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We’re publishing a series of blog posts examining the importance of soft skills in hiring. The first zeroes in on professionalism, and the challenge of knowing what it is, who’s got it, and who’s not.

In this post, we’ll be getting up close and personal with two more key competency areas:

  • Personal value commitment – will your new employee be trustworthy and treat others with respect? Or, will that employee steal from the cash register, sell your IP, or mistreat customers and fellow co-workers?
  • Interpersonal skills – How well will they build effective working relationships with other department members? How effectively will they communicate with co-workers at the construction site? If in healthcare, how sensitively will that new nurse or doctor break bad news to patients?

Interpersonal skills and personal value

Personal value commitment – why it matters

An individual’s ethical and moral values are, by their nature, incredibly personal things—but that doesn’t mean their impact won’t be felt by any organization that gives the individual a job.

Take on someone who’s intolerant or disrespectful towards co-workers, and you risk poisoning your workplace atmosphere, and bringing a previously happy and productive team to its knees.

Take them on in a customer-facing role, and it’s your whole reputation that’s at stake. Your new employees can “wow” your customers and grow your net promoters through their efforts to problem-solve or simply show empathy when they have a problem.

Similarly, hire someone with a dubious sense of right and wrong, and you may be risking them stealing from the stock room, or posting confidential information across Internet and social media channels.

Interpersonal skills – why they matter more and more

In almost all occupations, the ability to manage relationships, and communicate effectively, are essential to success.

According to a three-year study by Leadership IQ:

  • 26% of new hires fail because they can’t accept feedback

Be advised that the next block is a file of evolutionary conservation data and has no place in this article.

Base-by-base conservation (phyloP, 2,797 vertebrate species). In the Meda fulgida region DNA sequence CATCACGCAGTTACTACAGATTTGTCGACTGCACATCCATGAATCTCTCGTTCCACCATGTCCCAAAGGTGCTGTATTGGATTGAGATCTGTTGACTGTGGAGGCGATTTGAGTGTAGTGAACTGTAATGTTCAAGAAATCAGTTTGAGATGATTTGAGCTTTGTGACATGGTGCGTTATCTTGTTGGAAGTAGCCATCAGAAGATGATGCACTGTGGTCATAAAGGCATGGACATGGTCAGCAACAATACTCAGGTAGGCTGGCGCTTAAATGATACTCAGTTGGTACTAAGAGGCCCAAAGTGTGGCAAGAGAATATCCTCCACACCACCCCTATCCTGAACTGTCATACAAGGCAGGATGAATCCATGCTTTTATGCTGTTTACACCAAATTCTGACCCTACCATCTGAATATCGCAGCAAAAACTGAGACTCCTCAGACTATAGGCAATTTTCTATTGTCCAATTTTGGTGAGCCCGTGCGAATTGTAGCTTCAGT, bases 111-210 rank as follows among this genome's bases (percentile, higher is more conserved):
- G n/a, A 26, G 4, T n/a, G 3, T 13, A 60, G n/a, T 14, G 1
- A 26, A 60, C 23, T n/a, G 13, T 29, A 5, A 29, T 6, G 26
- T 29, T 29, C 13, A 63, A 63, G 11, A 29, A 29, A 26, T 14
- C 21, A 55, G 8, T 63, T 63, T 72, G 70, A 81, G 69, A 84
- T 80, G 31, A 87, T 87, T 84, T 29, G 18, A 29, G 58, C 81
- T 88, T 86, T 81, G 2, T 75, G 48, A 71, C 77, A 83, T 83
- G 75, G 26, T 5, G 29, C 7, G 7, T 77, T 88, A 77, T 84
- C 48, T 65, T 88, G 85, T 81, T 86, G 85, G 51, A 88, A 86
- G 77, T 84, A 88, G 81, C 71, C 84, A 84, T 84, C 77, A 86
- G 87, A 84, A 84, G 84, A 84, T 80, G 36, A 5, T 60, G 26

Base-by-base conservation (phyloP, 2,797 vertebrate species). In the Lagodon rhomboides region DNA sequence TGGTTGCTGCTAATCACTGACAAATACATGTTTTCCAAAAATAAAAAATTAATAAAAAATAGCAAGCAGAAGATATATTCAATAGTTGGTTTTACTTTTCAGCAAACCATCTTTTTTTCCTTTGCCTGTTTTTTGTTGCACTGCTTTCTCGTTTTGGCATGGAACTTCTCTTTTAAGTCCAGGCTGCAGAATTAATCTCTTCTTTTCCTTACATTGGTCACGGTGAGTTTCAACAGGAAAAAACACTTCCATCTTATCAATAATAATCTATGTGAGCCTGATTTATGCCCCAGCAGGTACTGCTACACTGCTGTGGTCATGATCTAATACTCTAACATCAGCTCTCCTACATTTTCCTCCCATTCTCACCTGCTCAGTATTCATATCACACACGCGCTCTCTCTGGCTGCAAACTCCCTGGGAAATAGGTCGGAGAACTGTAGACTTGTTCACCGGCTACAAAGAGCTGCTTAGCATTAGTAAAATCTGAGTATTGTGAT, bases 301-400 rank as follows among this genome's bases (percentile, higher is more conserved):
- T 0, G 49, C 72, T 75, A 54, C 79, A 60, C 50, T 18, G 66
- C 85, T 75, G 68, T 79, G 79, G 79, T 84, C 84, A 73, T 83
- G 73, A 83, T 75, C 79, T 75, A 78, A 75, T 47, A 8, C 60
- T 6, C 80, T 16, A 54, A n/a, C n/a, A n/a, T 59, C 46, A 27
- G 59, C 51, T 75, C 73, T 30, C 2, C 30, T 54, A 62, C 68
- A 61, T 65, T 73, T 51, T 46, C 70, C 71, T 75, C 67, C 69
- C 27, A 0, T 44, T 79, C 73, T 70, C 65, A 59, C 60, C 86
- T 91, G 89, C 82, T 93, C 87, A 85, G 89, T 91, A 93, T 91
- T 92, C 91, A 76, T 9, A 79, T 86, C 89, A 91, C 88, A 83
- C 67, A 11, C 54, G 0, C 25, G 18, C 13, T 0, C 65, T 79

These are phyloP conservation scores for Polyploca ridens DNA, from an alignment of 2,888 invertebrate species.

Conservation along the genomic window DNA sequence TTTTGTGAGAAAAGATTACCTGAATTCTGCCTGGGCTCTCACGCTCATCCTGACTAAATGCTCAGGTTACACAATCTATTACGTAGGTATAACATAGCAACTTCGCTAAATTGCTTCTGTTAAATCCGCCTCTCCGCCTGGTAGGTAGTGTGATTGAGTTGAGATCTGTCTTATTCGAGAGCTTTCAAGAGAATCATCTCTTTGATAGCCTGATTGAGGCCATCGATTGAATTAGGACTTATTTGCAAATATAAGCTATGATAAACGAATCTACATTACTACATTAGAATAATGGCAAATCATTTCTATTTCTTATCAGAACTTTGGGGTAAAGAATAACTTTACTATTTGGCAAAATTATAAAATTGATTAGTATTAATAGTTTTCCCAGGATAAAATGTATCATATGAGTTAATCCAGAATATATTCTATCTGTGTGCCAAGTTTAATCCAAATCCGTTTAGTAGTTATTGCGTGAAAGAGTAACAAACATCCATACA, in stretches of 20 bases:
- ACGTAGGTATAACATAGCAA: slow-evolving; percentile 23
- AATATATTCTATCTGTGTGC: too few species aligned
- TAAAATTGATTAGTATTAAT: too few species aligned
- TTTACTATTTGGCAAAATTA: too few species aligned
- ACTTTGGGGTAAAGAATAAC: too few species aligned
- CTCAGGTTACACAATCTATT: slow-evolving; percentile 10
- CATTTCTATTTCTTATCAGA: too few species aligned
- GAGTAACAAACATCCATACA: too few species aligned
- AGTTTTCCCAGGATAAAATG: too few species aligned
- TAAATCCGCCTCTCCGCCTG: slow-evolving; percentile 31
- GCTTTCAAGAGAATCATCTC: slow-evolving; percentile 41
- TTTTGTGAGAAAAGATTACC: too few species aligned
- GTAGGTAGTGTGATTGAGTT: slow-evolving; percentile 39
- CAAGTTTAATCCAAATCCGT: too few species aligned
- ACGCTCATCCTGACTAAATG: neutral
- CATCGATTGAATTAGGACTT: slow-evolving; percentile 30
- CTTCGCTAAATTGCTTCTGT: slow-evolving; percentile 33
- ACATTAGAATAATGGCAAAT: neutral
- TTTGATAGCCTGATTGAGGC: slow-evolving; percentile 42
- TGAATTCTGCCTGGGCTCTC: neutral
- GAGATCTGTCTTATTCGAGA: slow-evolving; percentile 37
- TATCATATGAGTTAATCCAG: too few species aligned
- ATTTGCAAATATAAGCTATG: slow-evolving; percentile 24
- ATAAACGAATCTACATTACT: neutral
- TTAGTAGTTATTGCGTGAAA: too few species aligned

• 23% because they’re unable to understand and manage emotions

And in some industries – like healthcare in the US – interpersonal skills are making an increasing impact on a hospital’s bottom line. Recent legislative reforms have not only driven transparency and accountability—with patients now able to go online, and quickly compare the experience offered by different providers—but have actively tied certain subsidies to patient satisfaction scores.

This means that, for US healthcare providers, employing nurses and physicians with great interpersonal skills is increasingly vital, both to winning patients and staying financially viable.

The questions you need to ask

Just as with professionalism, these two key competencies manifest themselves in different behaviors, depending on the job role.

When you’re hiring, the questions you ask a candidate’s references need to reflect this.

If you’re a university hiring leader and want to know more about  the personal value commitment of a new member of your Adjunct Faculty, for example, you’ll want to know:

  • Are they sensitive to different background, beliefs, and do they treat students, co-workers and staff of gender with fairness and respect?

Whereas for a Financial Controller, you’ll be equally interested in finding out:

  •  Do they act with ethics and integrity, ensuring that the organization’s financial activities and records are compliant with accounting standards?

The same job-specific lens, applies when assessing a candidate’s interpersonal skills.

Here are a few summaries of sample questions taken from our database of over 350 job specific surveys, showing how key interpersonal skills can vary from role to role…


  • Provide a high level of service to all guests that reflects your corporate brand
  • Remain calm and helpful when handling complaints from guests

Registered Nurse:

  • Provide others with medical attention, and emotional support in a caring and compassionate manner
  • Listen carefully to patients and co-workers, taking time to understand and ask appropriate questions

Business Manager

  • Convey goals and timelines clearly to direct reports
  • Collaborate with internal and external stakeholders

The key thing about all these skills is that you can’t just ask a candidate about them – they’ll tell you what they think you want to hear. You need real evidence from past job performance.

Because values and interpersonal skills are things are not things you say, they’re things you demonstrate. Every day.

That’s why the best people to provide feedback about skills like these are the people who worked with your candidate in the past. (Yet, except in certain industries, current hiring practices rarely even ask).

Find out more

If you have not yet checked out our eBook ‘Soft Skills, Hard Benefits’, you can find it here.

The eBook discusses the importance of soft skills across six key competency areas—and explains how references can help you give personal values and interpersonal skills the attention they truly deserve when you’re making your hiring decisions.

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